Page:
Mass Effect: Andromeda’s poor reception may be attributed to its troubled production, as recounted by Kotaku. A lengthy behind-the-scenes report details how the game languished in development over the course of five years, with the bulk of it built out in just a year and a half.
BioWare handed its Montreal satellite the keys to Mass Effect in 2012, despite its Edmonton branch handling development for the initial trilogy. The team had a slew of grandiose concepts for Andromeda at first: procedurally generated planets, highly detailed facial animation and expert use of publisher Electronic Arts’ powerful Frostbite engine.
Each of these proved tricky for the team to implement, however. Frostbite in particular gave BioWare Montreal trouble, in part due to the developer’s need to build original features for the game — like its expansive maps and role-playing mechanics — that the engine had difficulty handling. Frostbite wasn’t built for role-playing games, so Andromeda wasn’t the best match for the engine.
“Whenever you’re trying to do something that fits the engine—vehicles, for example—Frostbite handles that extremely well,” one designer told Kotaku. “But when you’re building something that the engine is not made for, this is where it becomes difficult.”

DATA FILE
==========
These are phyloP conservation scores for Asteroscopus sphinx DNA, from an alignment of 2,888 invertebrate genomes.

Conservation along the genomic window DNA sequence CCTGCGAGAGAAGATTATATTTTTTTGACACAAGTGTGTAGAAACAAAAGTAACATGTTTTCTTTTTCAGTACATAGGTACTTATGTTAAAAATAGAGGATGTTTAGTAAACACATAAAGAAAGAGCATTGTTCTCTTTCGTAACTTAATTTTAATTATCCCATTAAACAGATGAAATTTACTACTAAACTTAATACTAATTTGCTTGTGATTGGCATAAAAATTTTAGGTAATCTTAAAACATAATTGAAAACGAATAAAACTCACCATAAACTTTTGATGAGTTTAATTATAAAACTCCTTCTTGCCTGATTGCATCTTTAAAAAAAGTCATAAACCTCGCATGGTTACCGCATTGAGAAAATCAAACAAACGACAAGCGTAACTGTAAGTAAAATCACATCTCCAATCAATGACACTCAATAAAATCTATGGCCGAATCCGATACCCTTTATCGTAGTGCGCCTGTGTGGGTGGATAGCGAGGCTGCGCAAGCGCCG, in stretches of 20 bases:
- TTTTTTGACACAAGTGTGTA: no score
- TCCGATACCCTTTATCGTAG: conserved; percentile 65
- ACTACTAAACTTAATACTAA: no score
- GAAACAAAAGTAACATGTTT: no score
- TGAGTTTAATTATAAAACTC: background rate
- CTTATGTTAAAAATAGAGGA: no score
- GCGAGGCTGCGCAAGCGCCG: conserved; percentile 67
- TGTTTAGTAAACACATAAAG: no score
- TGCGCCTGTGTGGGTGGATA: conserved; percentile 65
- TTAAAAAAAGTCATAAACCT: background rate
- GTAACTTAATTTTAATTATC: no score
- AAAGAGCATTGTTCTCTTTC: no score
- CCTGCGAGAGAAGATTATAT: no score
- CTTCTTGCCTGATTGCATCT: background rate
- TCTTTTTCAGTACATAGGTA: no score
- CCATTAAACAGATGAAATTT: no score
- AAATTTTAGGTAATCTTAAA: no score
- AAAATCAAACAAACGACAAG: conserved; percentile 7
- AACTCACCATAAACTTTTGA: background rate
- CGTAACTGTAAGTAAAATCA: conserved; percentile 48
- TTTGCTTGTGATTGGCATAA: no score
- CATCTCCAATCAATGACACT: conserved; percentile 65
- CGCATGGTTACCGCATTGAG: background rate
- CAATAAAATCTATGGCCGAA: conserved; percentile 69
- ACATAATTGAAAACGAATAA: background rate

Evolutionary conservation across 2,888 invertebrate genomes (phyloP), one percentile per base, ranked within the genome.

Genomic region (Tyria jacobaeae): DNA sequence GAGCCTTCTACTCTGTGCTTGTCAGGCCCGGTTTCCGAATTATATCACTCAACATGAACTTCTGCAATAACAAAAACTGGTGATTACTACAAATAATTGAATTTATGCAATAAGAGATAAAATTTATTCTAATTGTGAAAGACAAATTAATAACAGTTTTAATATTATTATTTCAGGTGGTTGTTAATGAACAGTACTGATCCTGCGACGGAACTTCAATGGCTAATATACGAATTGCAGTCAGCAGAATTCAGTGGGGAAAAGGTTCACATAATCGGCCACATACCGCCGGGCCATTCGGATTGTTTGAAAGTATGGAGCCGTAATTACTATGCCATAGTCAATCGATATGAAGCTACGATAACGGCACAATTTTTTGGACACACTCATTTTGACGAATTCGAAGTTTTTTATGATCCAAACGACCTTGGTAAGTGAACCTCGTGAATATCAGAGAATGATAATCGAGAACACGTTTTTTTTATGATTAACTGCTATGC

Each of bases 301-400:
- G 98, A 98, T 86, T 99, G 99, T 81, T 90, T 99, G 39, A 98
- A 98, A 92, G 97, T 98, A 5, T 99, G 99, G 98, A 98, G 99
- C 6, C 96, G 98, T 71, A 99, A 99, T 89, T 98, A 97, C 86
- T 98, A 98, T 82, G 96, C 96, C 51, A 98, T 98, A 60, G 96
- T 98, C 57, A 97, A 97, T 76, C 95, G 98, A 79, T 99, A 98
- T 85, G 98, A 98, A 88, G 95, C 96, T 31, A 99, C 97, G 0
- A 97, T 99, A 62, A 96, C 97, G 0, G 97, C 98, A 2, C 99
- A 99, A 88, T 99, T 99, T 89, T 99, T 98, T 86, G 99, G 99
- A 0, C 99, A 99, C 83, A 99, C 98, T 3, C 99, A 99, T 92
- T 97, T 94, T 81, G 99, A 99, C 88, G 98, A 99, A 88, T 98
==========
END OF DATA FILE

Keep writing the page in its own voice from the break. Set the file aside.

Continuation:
Among other problems was the departure of Casey Hudson in 2014, executive producer of the original trilogy, and other key members. With new team members came countless revisions, and it wasn’t until 2015’s end — when the game was out of pre-production — that the team dumped the core procedural planet element. Story and cinematic elements also lagged behind in a situation where the underlying tech was still constantly changing, and a troublesome facial animation system led to some infamously poor results.
As Kotaku describes, these myriad factors complicated Andromeda’s tight production deadline. Much of this bears out in the final product, which launched to tepid reviews this past March. BioWare has reportedly restructured its Montreal arm, with members now assisting the Edmonton studio instead of working on an Andromeda sequel as initially planned.
Kotaku’s full report goes further in-depth on just how these complications reflect both the unpredictably trying nature of development, as well as how Andromeda is one particularly complex case.